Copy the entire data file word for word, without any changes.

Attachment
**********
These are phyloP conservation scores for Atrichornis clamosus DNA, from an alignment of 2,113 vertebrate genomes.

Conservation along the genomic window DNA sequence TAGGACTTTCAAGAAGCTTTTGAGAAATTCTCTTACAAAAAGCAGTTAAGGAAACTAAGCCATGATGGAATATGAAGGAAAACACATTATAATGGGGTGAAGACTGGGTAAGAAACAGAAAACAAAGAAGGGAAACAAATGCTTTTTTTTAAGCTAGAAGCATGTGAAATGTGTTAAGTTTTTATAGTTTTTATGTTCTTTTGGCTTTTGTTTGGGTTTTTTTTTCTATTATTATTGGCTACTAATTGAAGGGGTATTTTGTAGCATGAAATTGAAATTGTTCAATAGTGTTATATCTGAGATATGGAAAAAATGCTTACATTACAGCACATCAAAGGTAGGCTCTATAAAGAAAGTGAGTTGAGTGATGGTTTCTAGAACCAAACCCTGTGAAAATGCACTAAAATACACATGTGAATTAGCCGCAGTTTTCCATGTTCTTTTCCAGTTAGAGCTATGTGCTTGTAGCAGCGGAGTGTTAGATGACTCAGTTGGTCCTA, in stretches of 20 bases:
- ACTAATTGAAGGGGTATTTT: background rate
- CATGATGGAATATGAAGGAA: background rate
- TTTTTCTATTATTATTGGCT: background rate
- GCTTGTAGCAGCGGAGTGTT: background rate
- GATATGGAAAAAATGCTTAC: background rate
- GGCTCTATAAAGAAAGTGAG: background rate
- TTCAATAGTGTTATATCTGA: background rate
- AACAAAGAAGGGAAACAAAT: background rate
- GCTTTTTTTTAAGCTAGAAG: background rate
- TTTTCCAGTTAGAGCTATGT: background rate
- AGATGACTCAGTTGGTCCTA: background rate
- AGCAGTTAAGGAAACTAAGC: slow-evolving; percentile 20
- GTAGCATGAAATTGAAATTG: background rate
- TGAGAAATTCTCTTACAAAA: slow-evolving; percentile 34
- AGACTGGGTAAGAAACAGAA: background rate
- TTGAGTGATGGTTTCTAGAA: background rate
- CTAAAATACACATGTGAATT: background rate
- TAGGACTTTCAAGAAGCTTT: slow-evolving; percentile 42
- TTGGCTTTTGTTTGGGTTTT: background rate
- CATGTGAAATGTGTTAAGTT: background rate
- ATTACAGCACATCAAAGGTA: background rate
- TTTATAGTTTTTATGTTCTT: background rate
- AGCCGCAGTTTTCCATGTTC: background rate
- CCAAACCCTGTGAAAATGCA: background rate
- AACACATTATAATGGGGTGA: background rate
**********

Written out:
These are phyloP conservation scores for Atrichornis clamosus DNA, from an alignment of 2,113 vertebrate genomes.

Conservation along the genomic window DNA sequence TAGGACTTTCAAGAAGCTTTTGAGAAATTCTCTTACAAAAAGCAGTTAAGGAAACTAAGCCATGATGGAATATGAAGGAAAACACATTATAATGGGGTGAAGACTGGGTAAGAAACAGAAAACAAAGAAGGGAAACAAATGCTTTTTTTTAAGCTAGAAGCATGTGAAATGTGTTAAGTTTTTATAGTTTTTATGTTCTTTTGGCTTTTGTTTGGGTTTTTTTTTCTATTATTATTGGCTACTAATTGAAGGGGTATTTTGTAGCATGAAATTGAAATTGTTCAATAGTGTTATATCTGAGATATGGAAAAAATGCTTACATTACAGCACATCAAAGGTAGGCTCTATAAAGAAAGTGAGTTGAGTGATGGTTTCTAGAACCAAACCCTGTGAAAATGCACTAAAATACACATGTGAATTAGCCGCAGTTTTCCATGTTCTTTTCCAGTTAGAGCTATGTGCTTGTAGCAGCGGAGTGTTAGATGACTCAGTTGGTCCTA, in stretches of 20 bases:
- ACTAATTGAAGGGGTATTTT: background rate
- CATGATGGAATATGAAGGAA: background rate
- TTTTTCTATTATTATTGGCT: background rate
- GCTTGTAGCAGCGGAGTGTT: background rate
- GATATGGAAAAAATGCTTAC: background rate
- GGCTCTATAAAGAAAGTGAG: background rate
- TTCAATAGTGTTATATCTGA: background rate
- AACAAAGAAGGGAAACAAAT: background rate
- GCTTTTTTTTAAGCTAGAAG: background rate
- TTTTCCAGTTAGAGCTATGT: background rate
- AGATGACTCAGTTGGTCCTA: background rate
- AGCAGTTAAGGAAACTAAGC: slow-evolving; percentile 20
- GTAGCATGAAATTGAAATTG: background rate
- TGAGAAATTCTCTTACAAAA: slow-evolving; percentile 34
- AGACTGGGTAAGAAACAGAA: background rate
- TTGAGTGATGGTTTCTAGAA: background rate
- CTAAAATACACATGTGAATT: background rate
- TAGGACTTTCAAGAAGCTTT: slow-evolving; percentile 42
- TTGGCTTTTGTTTGGGTTTT: background rate
- CATGTGAAATGTGTTAAGTT: background rate
- ATTACAGCACATCAAAGGTA: background rate
- TTTATAGTTTTTATGTTCTT: background rate
- AGCCGCAGTTTTCCATGTTC: background rate
- CCAAACCCTGTGAAAATGCA: background rate
- AACACATTATAATGGGGTGA: background rate